Government Schools

More Than 50 West Hartford Residents Speak Out at Board of Education and Town Council Budget Forum

More than 50 spoke at the West Hartford Board of Education/Town Council budget forum including many students who spoke in favor of QUEST. Photo credit: Ronni Newton

Prior to the start of the public forum, West Hartford Board of Education Vice Chair Dr. Cheryl Greenberg announced several programs that board members have made a commitment to preserve.

By Ronni Newton

More than 50 West Hartford residents spoke at a public forum Thursday night in the Charter Oak International Academy auditorium, asking their elected representatives on the Board of Education and Town Council to maintain certain services and programs and not increase class sizes.

The large venue, and the crowd of several hundred – many of whom were teachers and some of whom were students – was a testament to concern about the budgets proposed by both Superintendent of Schools Tom Moore and Town Manager Ron Van Winkle. The town manager’s budget incorporates the school budget, and if passed as proposed would increase taxes by a total of 10.3 percent – an approximately 7 percent for residential taxpayers and more than three times that increase for businesses.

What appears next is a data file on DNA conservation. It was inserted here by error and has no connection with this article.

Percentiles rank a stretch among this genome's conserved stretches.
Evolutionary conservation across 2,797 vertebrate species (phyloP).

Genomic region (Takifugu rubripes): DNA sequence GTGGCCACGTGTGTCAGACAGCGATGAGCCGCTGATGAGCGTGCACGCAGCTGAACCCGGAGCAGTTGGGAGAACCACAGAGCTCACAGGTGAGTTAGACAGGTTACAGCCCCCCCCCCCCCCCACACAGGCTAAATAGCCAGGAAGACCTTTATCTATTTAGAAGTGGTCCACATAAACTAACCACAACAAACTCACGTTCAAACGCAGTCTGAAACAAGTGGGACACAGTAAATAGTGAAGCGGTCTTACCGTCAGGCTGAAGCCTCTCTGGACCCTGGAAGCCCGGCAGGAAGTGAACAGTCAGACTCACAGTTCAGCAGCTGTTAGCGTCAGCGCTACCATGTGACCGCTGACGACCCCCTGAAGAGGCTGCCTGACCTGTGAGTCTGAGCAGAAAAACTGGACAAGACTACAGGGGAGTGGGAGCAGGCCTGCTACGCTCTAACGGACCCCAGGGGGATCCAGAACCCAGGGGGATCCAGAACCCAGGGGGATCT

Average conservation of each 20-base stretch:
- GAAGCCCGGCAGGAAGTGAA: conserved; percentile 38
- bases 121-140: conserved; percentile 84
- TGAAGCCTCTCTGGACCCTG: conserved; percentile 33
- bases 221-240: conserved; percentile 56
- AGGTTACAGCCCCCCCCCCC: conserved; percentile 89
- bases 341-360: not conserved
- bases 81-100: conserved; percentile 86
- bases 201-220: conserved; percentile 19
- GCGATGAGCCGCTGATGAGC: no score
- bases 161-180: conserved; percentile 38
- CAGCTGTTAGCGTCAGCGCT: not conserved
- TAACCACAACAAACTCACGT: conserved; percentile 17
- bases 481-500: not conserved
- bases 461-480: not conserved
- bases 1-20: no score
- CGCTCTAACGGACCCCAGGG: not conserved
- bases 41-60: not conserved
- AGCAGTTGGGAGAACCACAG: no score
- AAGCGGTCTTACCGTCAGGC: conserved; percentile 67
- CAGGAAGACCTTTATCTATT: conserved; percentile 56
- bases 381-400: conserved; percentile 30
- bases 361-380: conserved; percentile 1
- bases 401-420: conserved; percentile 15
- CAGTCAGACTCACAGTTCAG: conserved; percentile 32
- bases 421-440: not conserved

Along with their proposed budgets, both Moore and Van Winkle listed reduction options – cost savings that were outlined, though not recommended, for the elected officials to consider. Residents had strong feelings about preserving many of them.

The Board of Education has already held several workshops, carefully analyzing a portion of the budget, and Vice Chair Dr. Cheryl Greenberg received a huge round of applause when she outlined for the audience the items board members have agreed thus far would not be eliminated.